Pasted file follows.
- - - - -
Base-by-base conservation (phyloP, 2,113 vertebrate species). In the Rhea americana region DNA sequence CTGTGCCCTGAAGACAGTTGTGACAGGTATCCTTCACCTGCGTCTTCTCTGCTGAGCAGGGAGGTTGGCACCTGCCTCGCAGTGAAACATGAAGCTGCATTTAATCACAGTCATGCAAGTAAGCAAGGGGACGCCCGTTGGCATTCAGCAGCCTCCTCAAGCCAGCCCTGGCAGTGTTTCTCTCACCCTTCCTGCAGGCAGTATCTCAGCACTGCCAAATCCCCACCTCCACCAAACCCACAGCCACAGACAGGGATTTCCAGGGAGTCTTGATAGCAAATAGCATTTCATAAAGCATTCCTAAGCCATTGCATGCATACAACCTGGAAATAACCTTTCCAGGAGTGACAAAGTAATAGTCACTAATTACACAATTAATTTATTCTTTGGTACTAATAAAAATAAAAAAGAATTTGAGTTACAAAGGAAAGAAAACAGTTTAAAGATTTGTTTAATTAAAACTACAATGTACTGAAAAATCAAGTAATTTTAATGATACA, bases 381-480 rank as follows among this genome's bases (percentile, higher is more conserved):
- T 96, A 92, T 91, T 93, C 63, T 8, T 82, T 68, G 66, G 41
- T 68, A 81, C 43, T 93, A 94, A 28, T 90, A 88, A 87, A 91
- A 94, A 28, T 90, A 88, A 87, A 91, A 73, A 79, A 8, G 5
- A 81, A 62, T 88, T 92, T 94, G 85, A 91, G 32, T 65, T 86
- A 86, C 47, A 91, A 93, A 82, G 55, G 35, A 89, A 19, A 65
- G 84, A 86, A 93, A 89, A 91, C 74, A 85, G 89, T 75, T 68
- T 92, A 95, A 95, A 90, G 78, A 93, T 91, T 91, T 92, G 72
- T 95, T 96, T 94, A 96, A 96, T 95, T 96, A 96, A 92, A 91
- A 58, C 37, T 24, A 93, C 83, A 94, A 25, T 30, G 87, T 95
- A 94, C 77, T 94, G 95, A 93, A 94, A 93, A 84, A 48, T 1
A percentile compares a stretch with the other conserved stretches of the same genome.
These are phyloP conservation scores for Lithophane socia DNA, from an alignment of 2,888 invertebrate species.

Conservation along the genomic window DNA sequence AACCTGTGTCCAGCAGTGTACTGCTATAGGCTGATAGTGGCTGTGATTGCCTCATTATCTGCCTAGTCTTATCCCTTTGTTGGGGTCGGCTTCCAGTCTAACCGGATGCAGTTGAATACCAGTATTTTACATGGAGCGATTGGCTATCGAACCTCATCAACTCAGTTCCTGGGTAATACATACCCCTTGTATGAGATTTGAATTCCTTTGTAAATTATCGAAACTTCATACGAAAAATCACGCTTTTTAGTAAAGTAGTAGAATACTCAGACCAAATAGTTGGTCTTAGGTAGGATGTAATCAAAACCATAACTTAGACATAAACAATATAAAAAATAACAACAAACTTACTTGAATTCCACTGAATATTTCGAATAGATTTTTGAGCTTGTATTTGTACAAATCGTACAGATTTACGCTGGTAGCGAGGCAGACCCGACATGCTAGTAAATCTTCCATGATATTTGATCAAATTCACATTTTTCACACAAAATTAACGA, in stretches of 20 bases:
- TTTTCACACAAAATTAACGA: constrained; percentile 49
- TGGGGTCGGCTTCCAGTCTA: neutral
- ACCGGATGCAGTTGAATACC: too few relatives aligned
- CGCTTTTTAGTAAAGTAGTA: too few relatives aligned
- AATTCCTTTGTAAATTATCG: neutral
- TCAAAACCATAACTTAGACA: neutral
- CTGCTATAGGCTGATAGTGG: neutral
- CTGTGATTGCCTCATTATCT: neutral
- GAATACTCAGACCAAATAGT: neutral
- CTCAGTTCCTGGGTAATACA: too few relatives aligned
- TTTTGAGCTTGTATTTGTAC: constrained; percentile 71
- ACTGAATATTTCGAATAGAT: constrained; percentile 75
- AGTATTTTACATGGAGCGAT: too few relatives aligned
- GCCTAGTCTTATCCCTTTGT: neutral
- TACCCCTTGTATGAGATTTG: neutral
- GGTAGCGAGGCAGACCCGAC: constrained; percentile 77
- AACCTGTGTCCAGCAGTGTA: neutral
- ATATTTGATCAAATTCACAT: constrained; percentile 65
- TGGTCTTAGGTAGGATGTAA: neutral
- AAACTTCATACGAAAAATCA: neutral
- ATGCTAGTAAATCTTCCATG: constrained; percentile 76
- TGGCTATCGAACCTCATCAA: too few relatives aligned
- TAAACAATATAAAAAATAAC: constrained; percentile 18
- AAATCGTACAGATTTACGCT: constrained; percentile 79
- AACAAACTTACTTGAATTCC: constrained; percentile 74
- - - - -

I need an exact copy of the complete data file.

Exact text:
Base-by-base conservation (phyloP, 2,113 vertebrate species). In the Rhea americana region DNA sequence CTGTGCCCTGAAGACAGTTGTGACAGGTATCCTTCACCTGCGTCTTCTCTGCTGAGCAGGGAGGTTGGCACCTGCCTCGCAGTGAAACATGAAGCTGCATTTAATCACAGTCATGCAAGTAAGCAAGGGGACGCCCGTTGGCATTCAGCAGCCTCCTCAAGCCAGCCCTGGCAGTGTTTCTCTCACCCTTCCTGCAGGCAGTATCTCAGCACTGCCAAATCCCCACCTCCACCAAACCCACAGCCACAGACAGGGATTTCCAGGGAGTCTTGATAGCAAATAGCATTTCATAAAGCATTCCTAAGCCATTGCATGCATACAACCTGGAAATAACCTTTCCAGGAGTGACAAAGTAATAGTCACTAATTACACAATTAATTTATTCTTTGGTACTAATAAAAATAAAAAAGAATTTGAGTTACAAAGGAAAGAAAACAGTTTAAAGATTTGTTTAATTAAAACTACAATGTACTGAAAAATCAAGTAATTTTAATGATACA, bases 381-480 rank as follows among this genome's bases (percentile, higher is more conserved):
- T 96, A 92, T 91, T 93, C 63, T 8, T 82, T 68, G 66, G 41
- T 68, A 81, C 43, T 93, A 94, A 28, T 90, A 88, A 87, A 91
- A 94, A 28, T 90, A 88, A 87, A 91, A 73, A 79, A 8, G 5
- A 81, A 62, T 88, T 92, T 94, G 85, A 91, G 32, T 65, T 86
- A 86, C 47, A 91, A 93, A 82, G 55, G 35, A 89, A 19, A 65
- G 84, A 86, A 93, A 89, A 91, C 74, A 85, G 89, T 75, T 68
- T 92, A 95, A 95, A 90, G 78, A 93, T 91, T 91, T 92, G 72
- T 95, T 96, T 94, A 96, A 96, T 95, T 96, A 96, A 92, A 91
- A 58, C 37, T 24, A 93, C 83, A 94, A 25, T 30, G 87, T 95
- A 94, C 77, T 94, G 95, A 93, A 94, A 93, A 84, A 48, T 1
A percentile compares a stretch with the other conserved stretches of the same genome.
These are phyloP conservation scores for Lithophane socia DNA, from an alignment of 2,888 invertebrate species.

Conservation along the genomic window DNA sequence AACCTGTGTCCAGCAGTGTACTGCTATAGGCTGATAGTGGCTGTGATTGCCTCATTATCTGCCTAGTCTTATCCCTTTGTTGGGGTCGGCTTCCAGTCTAACCGGATGCAGTTGAATACCAGTATTTTACATGGAGCGATTGGCTATCGAACCTCATCAACTCAGTTCCTGGGTAATACATACCCCTTGTATGAGATTTGAATTCCTTTGTAAATTATCGAAACTTCATACGAAAAATCACGCTTTTTAGTAAAGTAGTAGAATACTCAGACCAAATAGTTGGTCTTAGGTAGGATGTAATCAAAACCATAACTTAGACATAAACAATATAAAAAATAACAACAAACTTACTTGAATTCCACTGAATATTTCGAATAGATTTTTGAGCTTGTATTTGTACAAATCGTACAGATTTACGCTGGTAGCGAGGCAGACCCGACATGCTAGTAAATCTTCCATGATATTTGATCAAATTCACATTTTTCACACAAAATTAACGA, in stretches of 20 bases:
- TTTTCACACAAAATTAACGA: constrained; percentile 49
- TGGGGTCGGCTTCCAGTCTA: neutral
- ACCGGATGCAGTTGAATACC: too few relatives aligned
- CGCTTTTTAGTAAAGTAGTA: too few relatives aligned
- AATTCCTTTGTAAATTATCG: neutral
- TCAAAACCATAACTTAGACA: neutral
- CTGCTATAGGCTGATAGTGG: neutral
- CTGTGATTGCCTCATTATCT: neutral
- GAATACTCAGACCAAATAGT: neutral
- CTCAGTTCCTGGGTAATACA: too few relatives aligned
- TTTTGAGCTTGTATTTGTAC: constrained; percentile 71
- ACTGAATATTTCGAATAGAT: constrained; percentile 75
- AGTATTTTACATGGAGCGAT: too few relatives aligned
- GCCTAGTCTTATCCCTTTGT: neutral
- TACCCCTTGTATGAGATTTG: neutral
- GGTAGCGAGGCAGACCCGAC: constrained; percentile 77
- AACCTGTGTCCAGCAGTGTA: neutral
- ATATTTGATCAAATTCACAT: constrained; percentile 65
- TGGTCTTAGGTAGGATGTAA: neutral
- AAACTTCATACGAAAAATCA: neutral
- ATGCTAGTAAATCTTCCATG: constrained; percentile 76
- TGGCTATCGAACCTCATCAA: too few relatives aligned
- TAAACAATATAAAAAATAAC: constrained; percentile 18
- AAATCGTACAGATTTACGCT: constrained; percentile 79
- AACAAACTTACTTGAATTCC: constrained; percentile 74